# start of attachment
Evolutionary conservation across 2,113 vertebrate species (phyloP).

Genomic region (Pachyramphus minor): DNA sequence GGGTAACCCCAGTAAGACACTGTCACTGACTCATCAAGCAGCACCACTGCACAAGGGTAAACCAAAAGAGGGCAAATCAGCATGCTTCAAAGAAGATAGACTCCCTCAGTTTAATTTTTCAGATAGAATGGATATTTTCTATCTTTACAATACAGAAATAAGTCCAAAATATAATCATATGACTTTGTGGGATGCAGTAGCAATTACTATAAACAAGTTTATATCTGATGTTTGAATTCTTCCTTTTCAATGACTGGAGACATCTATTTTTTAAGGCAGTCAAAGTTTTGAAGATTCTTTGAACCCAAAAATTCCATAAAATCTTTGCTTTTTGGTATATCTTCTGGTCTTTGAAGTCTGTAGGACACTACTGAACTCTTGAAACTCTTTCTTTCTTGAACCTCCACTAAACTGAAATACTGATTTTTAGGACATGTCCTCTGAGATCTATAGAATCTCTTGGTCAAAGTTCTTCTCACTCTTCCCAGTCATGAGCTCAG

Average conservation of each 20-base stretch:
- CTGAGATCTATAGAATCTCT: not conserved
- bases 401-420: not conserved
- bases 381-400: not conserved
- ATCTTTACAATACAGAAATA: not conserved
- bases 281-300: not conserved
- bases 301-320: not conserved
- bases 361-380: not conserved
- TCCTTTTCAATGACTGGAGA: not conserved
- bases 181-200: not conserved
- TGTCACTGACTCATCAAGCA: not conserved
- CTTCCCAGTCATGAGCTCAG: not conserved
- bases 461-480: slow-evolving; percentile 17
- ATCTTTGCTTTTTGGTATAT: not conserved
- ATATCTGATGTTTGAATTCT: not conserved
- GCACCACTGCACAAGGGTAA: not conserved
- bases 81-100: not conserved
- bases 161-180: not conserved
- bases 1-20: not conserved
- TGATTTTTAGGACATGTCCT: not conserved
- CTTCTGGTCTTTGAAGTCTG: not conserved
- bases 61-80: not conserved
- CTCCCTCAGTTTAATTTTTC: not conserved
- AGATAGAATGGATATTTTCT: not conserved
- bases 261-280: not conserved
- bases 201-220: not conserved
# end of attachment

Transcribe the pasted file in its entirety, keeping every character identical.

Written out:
Evolutionary conservation across 2,113 vertebrate species (phyloP).

Genomic region (Pachyramphus minor): DNA sequence GGGTAACCCCAGTAAGACACTGTCACTGACTCATCAAGCAGCACCACTGCACAAGGGTAAACCAAAAGAGGGCAAATCAGCATGCTTCAAAGAAGATAGACTCCCTCAGTTTAATTTTTCAGATAGAATGGATATTTTCTATCTTTACAATACAGAAATAAGTCCAAAATATAATCATATGACTTTGTGGGATGCAGTAGCAATTACTATAAACAAGTTTATATCTGATGTTTGAATTCTTCCTTTTCAATGACTGGAGACATCTATTTTTTAAGGCAGTCAAAGTTTTGAAGATTCTTTGAACCCAAAAATTCCATAAAATCTTTGCTTTTTGGTATATCTTCTGGTCTTTGAAGTCTGTAGGACACTACTGAACTCTTGAAACTCTTTCTTTCTTGAACCTCCACTAAACTGAAATACTGATTTTTAGGACATGTCCTCTGAGATCTATAGAATCTCTTGGTCAAAGTTCTTCTCACTCTTCCCAGTCATGAGCTCAG

Average conservation of each 20-base stretch:
- CTGAGATCTATAGAATCTCT: not conserved
- bases 401-420: not conserved
- bases 381-400: not conserved
- ATCTTTACAATACAGAAATA: not conserved
- bases 281-300: not conserved
- bases 301-320: not conserved
- bases 361-380: not conserved
- TCCTTTTCAATGACTGGAGA: not conserved
- bases 181-200: not conserved
- TGTCACTGACTCATCAAGCA: not conserved
- CTTCCCAGTCATGAGCTCAG: not conserved
- bases 461-480: slow-evolving; percentile 17
- ATCTTTGCTTTTTGGTATAT: not conserved
- ATATCTGATGTTTGAATTCT: not conserved
- GCACCACTGCACAAGGGTAA: not conserved
- bases 81-100: not conserved
- bases 161-180: not conserved
- bases 1-20: not conserved
- TGATTTTTAGGACATGTCCT: not conserved
- CTTCTGGTCTTTGAAGTCTG: not conserved
- bases 61-80: not conserved
- CTCCCTCAGTTTAATTTTTC: not conserved
- AGATAGAATGGATATTTTCT: not conserved
- bases 261-280: not conserved
- bases 201-220: not conserved